Hamaji and Shino are, as it turns out, not the only star-crossed lovers of this story, and the added layers of story texture and complexity created by that fact is one of the many ways Fusé goes from good to great in a few swift bounds. Dousetsu also has a soft spot for Funamushi, the lady who runs the meal boat that comes upriver once a day, but she's as attached to her independence as Dousetsu is determined to liberate her from it. This kind of humanization and deepening of the background characters is a constant presence through the film: consider Itezuru, the high-ranking courtesan who is actually a Fusé in disguise, and whose connections to Shino and ultimately Hamaji end up changing both of their lives in unexpected ways.

Then again, Hamaji's life is ripe for transformation in a whole battery of ways when she comes to Edo. Among the other friends she makes is Meido, a would-be author whose career thus far is limited to whomping together scandal sheets and selling them for a few coins. When Meido plasters the town with one such broadside celebrating Hamaji's career as a fusé hunter (hence the "memoirs" of the title), Hamaji tracks down the girl and demands an apology for being so grossly misrepresented. But once the shamefully illiterate Hamaji sees what Meido can do, they become fast friends.

Yet another thematic twist comes in here: Meido's father is the author Bakin Takizawa — the real-world creator of Hakkenden, from which both this and a slew of other Japanese pop-culture projects have been drawn. It's through the two of them that Hamaji's notions of communication and connection across hearts becomes validated all the more — that the ways we see ourselves and express ourselves to others can, in turn, shape our lives. Such thoughts are set in motion when Itezuru makes a deal to entrust Hamaji with a letter, the contents of which convince her that Shino doesn't have to be a slave to his nature.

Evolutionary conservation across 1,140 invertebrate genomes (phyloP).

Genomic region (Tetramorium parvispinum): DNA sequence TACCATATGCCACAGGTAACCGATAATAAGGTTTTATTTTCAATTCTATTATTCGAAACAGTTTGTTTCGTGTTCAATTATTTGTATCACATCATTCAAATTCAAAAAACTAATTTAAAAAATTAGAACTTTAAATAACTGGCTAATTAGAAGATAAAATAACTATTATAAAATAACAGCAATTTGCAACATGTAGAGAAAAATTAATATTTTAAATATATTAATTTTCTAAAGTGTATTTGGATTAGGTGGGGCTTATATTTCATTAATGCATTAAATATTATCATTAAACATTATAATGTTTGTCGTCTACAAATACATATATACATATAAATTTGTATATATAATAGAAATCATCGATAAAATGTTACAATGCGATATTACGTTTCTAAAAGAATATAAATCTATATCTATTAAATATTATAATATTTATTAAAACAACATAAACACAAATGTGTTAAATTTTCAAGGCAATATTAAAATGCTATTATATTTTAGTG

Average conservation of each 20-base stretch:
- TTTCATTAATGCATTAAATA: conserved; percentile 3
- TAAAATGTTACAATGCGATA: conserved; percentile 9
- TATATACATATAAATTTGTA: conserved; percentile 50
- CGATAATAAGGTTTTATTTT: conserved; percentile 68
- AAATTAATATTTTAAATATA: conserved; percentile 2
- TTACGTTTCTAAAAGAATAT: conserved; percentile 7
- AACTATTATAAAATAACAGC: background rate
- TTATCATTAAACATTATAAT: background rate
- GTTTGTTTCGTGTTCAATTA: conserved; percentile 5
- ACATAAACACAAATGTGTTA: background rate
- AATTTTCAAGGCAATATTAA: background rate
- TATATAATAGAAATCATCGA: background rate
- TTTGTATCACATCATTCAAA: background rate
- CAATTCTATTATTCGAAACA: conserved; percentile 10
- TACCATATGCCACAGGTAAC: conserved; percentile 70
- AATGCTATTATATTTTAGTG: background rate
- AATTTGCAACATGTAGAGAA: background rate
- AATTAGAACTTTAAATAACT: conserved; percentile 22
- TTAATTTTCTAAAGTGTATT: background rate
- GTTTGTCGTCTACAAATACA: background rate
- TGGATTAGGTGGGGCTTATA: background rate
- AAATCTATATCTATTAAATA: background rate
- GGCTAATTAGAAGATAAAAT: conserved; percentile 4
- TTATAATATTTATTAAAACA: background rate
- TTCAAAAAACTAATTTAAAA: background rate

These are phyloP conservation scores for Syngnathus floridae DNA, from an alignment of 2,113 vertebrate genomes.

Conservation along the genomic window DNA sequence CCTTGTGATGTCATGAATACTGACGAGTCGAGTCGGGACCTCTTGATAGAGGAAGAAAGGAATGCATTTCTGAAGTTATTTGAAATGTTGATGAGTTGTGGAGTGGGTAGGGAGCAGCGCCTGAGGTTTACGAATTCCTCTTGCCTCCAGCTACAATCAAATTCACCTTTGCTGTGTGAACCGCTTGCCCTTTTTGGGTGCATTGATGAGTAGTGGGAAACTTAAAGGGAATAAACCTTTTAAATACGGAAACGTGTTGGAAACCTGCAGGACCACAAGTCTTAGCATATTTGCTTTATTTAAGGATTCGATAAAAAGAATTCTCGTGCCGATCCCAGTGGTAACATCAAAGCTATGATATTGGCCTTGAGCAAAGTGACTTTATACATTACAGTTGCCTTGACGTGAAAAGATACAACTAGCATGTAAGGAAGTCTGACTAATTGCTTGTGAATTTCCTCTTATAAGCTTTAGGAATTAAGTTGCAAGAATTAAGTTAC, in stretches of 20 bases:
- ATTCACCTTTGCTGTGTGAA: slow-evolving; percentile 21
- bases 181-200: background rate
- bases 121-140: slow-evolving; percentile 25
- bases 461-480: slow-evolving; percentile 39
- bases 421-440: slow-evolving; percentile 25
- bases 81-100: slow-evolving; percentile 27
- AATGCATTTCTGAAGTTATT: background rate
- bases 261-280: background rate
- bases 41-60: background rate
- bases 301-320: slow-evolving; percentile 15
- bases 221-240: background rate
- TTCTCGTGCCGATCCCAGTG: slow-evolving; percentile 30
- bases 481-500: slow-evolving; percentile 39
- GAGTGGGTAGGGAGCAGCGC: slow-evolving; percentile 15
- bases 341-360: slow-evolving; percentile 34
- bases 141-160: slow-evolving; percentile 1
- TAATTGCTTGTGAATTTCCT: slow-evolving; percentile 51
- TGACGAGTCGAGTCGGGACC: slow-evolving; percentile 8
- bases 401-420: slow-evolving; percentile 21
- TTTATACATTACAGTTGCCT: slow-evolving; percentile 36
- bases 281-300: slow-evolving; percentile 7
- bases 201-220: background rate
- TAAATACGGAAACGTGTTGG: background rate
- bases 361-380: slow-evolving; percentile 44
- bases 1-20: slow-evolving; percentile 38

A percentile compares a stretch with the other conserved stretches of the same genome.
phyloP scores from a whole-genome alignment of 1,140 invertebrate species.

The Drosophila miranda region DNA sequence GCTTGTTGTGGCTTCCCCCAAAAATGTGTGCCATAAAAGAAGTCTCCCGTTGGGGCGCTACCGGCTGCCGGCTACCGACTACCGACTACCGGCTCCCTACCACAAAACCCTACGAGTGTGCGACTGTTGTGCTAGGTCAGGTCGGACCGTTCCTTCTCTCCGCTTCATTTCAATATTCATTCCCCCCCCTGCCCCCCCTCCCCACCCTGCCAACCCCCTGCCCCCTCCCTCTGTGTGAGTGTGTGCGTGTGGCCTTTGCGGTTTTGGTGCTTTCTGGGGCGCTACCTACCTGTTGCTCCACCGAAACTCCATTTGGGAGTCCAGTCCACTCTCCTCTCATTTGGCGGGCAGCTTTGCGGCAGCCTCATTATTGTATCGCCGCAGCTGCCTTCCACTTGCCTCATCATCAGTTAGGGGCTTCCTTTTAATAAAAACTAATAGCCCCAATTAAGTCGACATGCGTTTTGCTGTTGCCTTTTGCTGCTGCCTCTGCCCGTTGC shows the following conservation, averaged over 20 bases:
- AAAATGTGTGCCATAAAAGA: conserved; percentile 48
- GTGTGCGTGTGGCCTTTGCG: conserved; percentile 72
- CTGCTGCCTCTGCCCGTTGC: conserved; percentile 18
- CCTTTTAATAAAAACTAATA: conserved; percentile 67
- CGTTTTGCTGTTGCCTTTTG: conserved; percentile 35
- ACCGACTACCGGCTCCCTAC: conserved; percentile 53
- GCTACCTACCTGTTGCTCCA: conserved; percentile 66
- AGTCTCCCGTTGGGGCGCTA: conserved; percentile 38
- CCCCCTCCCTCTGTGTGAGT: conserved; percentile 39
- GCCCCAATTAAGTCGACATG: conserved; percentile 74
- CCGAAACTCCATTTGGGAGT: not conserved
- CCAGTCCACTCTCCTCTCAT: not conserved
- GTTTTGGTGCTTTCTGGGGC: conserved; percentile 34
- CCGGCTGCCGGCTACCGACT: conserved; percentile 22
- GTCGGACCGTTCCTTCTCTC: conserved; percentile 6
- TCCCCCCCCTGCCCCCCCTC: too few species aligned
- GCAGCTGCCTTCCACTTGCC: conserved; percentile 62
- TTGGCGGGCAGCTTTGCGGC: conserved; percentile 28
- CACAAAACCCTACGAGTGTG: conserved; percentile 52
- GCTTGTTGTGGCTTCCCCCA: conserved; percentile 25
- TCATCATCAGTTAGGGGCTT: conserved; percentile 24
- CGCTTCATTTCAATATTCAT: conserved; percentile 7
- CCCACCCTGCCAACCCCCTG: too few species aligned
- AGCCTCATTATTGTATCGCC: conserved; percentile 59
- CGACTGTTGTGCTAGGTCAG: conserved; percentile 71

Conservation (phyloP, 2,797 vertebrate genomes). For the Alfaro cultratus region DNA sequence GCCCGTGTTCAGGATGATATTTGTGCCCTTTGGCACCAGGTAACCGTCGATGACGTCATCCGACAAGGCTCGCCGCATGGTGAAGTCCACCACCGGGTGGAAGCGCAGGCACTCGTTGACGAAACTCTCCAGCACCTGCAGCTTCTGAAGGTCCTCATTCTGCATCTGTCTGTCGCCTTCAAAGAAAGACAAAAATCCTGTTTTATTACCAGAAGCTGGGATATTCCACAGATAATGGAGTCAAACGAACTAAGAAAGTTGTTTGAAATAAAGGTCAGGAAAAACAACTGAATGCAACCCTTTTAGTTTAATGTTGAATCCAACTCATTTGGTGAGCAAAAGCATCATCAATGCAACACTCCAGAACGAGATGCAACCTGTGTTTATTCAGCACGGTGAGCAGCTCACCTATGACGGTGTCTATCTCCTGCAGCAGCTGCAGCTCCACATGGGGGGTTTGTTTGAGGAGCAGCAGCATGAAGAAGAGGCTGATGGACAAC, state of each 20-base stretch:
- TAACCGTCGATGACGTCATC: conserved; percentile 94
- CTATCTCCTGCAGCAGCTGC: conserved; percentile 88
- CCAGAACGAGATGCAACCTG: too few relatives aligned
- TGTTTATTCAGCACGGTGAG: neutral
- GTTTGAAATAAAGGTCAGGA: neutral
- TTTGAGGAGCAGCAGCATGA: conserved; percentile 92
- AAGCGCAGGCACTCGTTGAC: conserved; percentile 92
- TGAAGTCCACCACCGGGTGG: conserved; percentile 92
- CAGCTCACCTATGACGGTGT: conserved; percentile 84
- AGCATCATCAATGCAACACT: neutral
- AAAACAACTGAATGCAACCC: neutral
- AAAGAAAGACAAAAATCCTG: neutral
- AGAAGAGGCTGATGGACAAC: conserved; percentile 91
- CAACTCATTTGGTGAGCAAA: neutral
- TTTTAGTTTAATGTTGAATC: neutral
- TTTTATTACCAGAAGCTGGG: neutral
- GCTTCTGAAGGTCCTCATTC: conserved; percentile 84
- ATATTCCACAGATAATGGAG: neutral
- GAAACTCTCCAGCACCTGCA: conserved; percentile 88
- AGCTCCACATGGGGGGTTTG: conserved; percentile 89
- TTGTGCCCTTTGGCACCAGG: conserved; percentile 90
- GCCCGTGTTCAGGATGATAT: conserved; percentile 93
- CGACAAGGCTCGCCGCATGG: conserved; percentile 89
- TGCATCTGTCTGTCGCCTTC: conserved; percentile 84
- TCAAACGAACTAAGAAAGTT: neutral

The movie is not shy about confronting the fact that Hamaji is attracted to a literal monster, and that Shino knows what he is and is ultimately ashamed of it. But whether all that translates into him into being a changed man is up to him, not her and in fact becomes part of what drives the action set-piece climax of the story. That was one of the few times I felt the movie becoming a little too familiar for comfort — oh, wait, they just solve everything with a big fight? — only to have it veer off and find its own, genuine path once more.
Even the walk-ons and incidental characters are treated with depth and intelligence.

Bigger on the inside

I've come to hate taking about any one thing by making direct references to other things, because too often it's the reference that ends up assuming more of an importance than the actual thing itself. That said, two references do come to mind that might aid in communicating the appeal and flavor of the film. The first is, and forgive me for bringing it up, Hayao Miyazaki — specifically, his gallery of scrappy young heroines, from whom Hamaji has been very clearly drawn. But she's not a clone of any of those characters, even while she's in their mold: she's got a personality of her own, alternately feisty and wistful, that carries a striking amount of the movie's emotional load.